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5@5: EU bans Bayer insecticide | Commercially managed bees threaten native species

Each day at 5 p.m. we collect the five top food and supplement headlines of the day, making it easy for you to catch up on today's most important natural products industry news.

Entire European Union bans a Bayer insecticide

A Bayer-owned neonicotinoid pesticide named thiacloprid is now banned across the entire European Union because of its role in bee deaths, water contamination and human illness. Bayer is still currently mired in thousands of lawsuits aimed at Monsanto alleging that its most prolific product, RoundUp, causes cancer. Read more at Modern Farmer

US agriculture employs nearly 3M honeybee colonies every year. What do those pollinators cost our ecosystems?

Commercially managed bees, often transplanted from Europe and elsewhere, are proving to be a danger for North America's native honeybee population. They are outcompeting them for pollen and nectar in addition to spreading fungi and viruses to the especially susceptible wild bee population. Scientists are urging growers to plant more wildflower strips and cut down on mowing to counter the growing agricultural reliance on managed bees. Read more at New Food Economy

A new bill aims to fix food waste in schools

The School Food Recovery Act aims to establish a grant program for U.S. schools to slash cafeteria food waste and improve student nutrition. If implemented, schools will have the ability to "measure and evaluate food waste, educate students, provide training [and] purchase equipment." Read more at Civil Eats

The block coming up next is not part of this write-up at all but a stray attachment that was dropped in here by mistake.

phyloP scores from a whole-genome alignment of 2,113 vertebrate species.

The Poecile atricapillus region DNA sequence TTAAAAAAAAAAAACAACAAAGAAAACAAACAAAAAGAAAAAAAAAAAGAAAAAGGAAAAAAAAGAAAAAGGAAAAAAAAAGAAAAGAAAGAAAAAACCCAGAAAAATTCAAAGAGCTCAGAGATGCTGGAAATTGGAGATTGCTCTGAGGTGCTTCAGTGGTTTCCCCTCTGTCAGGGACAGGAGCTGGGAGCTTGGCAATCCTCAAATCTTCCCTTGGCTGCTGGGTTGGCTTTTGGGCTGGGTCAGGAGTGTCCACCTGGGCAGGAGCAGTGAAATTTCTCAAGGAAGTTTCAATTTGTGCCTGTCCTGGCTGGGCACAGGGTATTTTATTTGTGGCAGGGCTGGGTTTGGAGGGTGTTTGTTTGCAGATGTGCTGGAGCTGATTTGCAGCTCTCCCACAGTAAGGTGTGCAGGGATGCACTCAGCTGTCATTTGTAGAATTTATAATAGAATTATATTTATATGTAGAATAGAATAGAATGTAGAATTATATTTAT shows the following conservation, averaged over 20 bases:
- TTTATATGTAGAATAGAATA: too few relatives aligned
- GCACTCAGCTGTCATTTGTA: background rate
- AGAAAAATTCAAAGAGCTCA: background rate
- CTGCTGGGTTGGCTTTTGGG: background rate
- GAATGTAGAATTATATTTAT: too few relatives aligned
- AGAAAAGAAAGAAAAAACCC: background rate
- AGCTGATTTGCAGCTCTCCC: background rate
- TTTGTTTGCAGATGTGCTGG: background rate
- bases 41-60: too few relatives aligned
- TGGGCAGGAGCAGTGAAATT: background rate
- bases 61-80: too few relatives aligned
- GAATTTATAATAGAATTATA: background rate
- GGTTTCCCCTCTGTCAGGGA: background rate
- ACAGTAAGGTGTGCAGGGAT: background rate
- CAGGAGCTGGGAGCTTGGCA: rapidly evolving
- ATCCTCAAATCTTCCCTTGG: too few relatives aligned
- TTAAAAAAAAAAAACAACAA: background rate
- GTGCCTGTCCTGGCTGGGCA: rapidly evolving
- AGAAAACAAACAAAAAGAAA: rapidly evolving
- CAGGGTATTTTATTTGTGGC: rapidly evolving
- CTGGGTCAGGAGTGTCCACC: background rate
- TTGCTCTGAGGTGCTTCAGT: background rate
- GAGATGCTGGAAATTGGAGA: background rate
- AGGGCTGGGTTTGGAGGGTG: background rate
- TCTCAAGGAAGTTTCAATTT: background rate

Fast food giants still 'failing' on chicken welfare, says report

Consumers want ethical fast food options–but unfortunately, most category mainstays are still rated poorly in terms of animal welfare. While chicken is often touted as a healthier option compared to red meat, the chicken industry is just as susceptible to practices that give way to lameness and skin lesions among the animal population. Read more at The Guardian

The capitalist way to make Americans stop eating meat

In spite of the ecological implications of eating meat, Americans are eating roughly 10 more pounds annually than they were in the 1970's. However, realistic plant-based meat substitutes are projected to replace seafood as the fourth-most-popular "meat" in the country within the next decade. This is because consumers are more likely to change their habits when presented with more plant-based options, rather than solely shamed into reducing their meat intakes. Read more at The Atlantic

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